Decentralization is seen as blockchain’s ultimate attribute as it has many advantages over traditional centralized systems for storing information. As Ethereum’s co-founder, Vitalik Buterin, once wrote: “it is extremely common for proponents of one protocol (or protocol extension) to claim that the opposing proposals are ‘centralized’ as the ultimate knockdown argument.”
Why is that so? And what does it even mean, if we say that a system is centralized or decentralized?
Centralized and decentralized network essentials
- Centralized networks are controlled by a central authority.
- Decentralized networks are usually controlled by the community or the users themselves.
- Blockchains can be public (decentralized), private (centralized), or permissioned (a mix of the two).
- Decentralization has safety benefits as well as ideological benefits
Differences between centralized and decentralized networks
In essence, if something is centralized, that means that there is a single entity with complete authority over the whole system.
Let’s take Facebook as an example. If you write a post, upload a photo, or share a video from a page, the data will go from your device to the Facebook server where it will be stored and redirected back to your followers. There is a central authority – in this case, Facebook – responsible for storing, processing and transmitting all data.
Decentralized, by contrast, means that there is no single entity controlling the system. Instead, the work and responsibility are shared by many entities. An example of this can be found in torrents. Torrents are based on a peer-to-peer principle. This means that if you download a torrent, you don’t download it from a single central server. Instead, you download it from other torrent users who have the file on their computers.
The major difference between centralized and decentralized networks is who controls the network. With centralized networks, one central authority has total control. Because of this, they can essentially run the network however they like. Decentralized systems are controlled by multiple entities, and no single person can tamper with and do what they want with the network.
Types of blockchains
Blockchains provide a mechanism for open systems to be stable and resilient. This is the basis that allows us to build reliable decentralized networks. It is important to note, however, that blockchains are not necessarily decentralized.
The technology can and often is used to build private blockchains. These blockchains are controlled by a single individual or company and are, therefore, centralized. A popular alternative to private blockchains are public blockchains, which are decentralized and open to anyone. These are the ones everyone is familiar with through Bitcoin and most other popular cryptocurrencies. There is also a third category with functionality that falls somewhere between the two, called permissioned blockchains. These are used because they make it possible to grant specific permissions to individual participants.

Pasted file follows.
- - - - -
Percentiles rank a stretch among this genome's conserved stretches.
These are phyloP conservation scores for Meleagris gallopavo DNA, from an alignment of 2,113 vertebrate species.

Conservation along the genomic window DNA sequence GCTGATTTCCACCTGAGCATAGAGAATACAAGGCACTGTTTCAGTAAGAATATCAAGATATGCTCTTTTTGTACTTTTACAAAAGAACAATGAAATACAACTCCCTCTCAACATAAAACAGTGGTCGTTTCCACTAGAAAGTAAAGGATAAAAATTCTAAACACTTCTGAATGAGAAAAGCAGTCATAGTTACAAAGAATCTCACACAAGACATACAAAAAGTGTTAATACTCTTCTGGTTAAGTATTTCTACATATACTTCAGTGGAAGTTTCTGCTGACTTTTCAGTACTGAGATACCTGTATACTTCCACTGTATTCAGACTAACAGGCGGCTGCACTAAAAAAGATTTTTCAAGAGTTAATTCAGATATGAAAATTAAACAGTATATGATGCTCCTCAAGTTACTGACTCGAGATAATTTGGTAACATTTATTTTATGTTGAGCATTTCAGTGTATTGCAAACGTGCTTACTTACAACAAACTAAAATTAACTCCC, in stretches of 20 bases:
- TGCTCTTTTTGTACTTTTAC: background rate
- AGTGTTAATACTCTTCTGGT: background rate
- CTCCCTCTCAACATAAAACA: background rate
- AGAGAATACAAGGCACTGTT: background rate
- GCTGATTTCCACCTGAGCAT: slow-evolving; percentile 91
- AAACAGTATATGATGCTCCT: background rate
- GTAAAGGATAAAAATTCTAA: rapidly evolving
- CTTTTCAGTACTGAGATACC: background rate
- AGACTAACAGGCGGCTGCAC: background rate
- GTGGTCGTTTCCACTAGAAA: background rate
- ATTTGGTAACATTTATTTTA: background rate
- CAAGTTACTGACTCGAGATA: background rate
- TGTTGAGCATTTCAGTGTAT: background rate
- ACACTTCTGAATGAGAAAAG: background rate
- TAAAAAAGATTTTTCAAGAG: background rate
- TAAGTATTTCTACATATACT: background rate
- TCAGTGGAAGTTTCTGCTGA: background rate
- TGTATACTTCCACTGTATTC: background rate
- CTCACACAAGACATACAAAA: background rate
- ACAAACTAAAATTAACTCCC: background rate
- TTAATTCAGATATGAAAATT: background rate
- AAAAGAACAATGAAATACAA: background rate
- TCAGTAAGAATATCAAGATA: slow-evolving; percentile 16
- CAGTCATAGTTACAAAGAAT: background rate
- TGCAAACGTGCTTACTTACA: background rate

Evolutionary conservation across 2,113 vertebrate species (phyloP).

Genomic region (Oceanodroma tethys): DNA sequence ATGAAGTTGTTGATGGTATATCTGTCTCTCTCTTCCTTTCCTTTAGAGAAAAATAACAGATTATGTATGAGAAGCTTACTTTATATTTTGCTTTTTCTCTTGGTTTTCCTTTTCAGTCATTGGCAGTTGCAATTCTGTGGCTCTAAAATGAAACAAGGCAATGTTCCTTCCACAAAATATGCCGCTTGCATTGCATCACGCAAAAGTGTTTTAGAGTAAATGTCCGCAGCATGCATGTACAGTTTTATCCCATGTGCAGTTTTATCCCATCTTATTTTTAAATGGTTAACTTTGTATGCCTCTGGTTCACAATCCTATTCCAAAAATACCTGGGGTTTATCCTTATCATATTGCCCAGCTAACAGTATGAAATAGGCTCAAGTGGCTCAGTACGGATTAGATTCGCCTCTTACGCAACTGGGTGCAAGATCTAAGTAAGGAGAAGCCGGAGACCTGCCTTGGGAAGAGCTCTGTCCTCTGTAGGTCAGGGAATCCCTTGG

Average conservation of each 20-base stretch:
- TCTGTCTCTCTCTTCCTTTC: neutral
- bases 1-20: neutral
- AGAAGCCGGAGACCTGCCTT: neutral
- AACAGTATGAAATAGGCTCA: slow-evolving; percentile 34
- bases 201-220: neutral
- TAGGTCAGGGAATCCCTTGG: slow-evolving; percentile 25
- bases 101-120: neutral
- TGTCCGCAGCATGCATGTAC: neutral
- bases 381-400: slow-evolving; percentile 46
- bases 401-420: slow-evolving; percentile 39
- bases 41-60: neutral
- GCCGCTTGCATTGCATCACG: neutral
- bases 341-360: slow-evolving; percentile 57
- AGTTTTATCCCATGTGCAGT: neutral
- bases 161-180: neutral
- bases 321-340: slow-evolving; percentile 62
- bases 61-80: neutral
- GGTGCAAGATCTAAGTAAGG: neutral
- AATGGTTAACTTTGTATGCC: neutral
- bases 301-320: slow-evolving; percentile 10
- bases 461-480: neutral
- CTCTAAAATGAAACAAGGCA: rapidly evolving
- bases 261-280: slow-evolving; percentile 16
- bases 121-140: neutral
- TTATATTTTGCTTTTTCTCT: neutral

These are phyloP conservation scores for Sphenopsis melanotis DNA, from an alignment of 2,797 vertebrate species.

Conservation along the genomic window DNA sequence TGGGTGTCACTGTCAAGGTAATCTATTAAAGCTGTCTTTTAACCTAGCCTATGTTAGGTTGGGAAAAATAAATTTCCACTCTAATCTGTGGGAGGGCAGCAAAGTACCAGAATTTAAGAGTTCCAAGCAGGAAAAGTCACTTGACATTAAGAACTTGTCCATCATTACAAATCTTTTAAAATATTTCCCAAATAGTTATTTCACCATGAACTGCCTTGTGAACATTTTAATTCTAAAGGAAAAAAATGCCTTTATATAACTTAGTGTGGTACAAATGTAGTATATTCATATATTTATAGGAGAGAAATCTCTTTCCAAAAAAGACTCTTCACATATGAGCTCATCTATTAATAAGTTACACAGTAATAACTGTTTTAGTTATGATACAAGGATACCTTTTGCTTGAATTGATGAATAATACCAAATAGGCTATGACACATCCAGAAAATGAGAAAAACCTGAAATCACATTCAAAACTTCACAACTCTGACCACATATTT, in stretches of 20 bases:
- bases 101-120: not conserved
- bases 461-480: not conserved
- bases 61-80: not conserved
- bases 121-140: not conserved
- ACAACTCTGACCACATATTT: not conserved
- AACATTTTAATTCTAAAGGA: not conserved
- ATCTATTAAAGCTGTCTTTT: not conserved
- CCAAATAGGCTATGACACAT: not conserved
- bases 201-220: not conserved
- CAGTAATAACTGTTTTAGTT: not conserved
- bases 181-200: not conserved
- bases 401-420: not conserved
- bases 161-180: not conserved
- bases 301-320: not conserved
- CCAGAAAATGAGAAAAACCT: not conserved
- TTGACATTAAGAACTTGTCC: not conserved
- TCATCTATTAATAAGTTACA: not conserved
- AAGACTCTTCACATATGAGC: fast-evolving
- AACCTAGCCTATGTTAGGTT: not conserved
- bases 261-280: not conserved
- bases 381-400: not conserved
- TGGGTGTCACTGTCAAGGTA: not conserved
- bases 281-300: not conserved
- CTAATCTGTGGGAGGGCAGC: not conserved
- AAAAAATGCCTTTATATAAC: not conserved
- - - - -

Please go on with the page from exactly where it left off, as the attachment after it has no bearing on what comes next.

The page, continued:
Most of the biggest cryptocurrencies use public blockchains. These benefit from decentralization in three main ways:
- Fault tolerance: Decentralized systems are unlikely to fail due to an accident because they rely on many independent components. It is unlikely that all these components would fail at once.
- Attack resistance: Decentralized systems are much more expensive to compromise or manipulate. This is because they lack sensitive central points that can be attacked. Attacking multiple points at once is much harder than hacking a single server.
- Collusion resistance: It is hard for participants in a decentralized system to act in ways that benefit them at the expense of others. A large group of them would have to band together (collude) in a sort of conspiracy.
These attributes make public blockchains a safer and more reliable way to store data than centralized systems. Beside these benefits, decentralization is an exciting concept for ideological reasons. It protects the rights of the majority of the network's users. This is important in modern society, where the majority of resources are controlled by a relatively small group of people.
To sum up, traditional currencies are controlled by a central bank. Cryptocurrencies, like Bitcoin, are controlled by everyone who is involved in the system. If you want to exchange some of your centralized money for decentralized cryptocurrency, you’re making a move that not only has security-related benefits, but also an ideological high ground.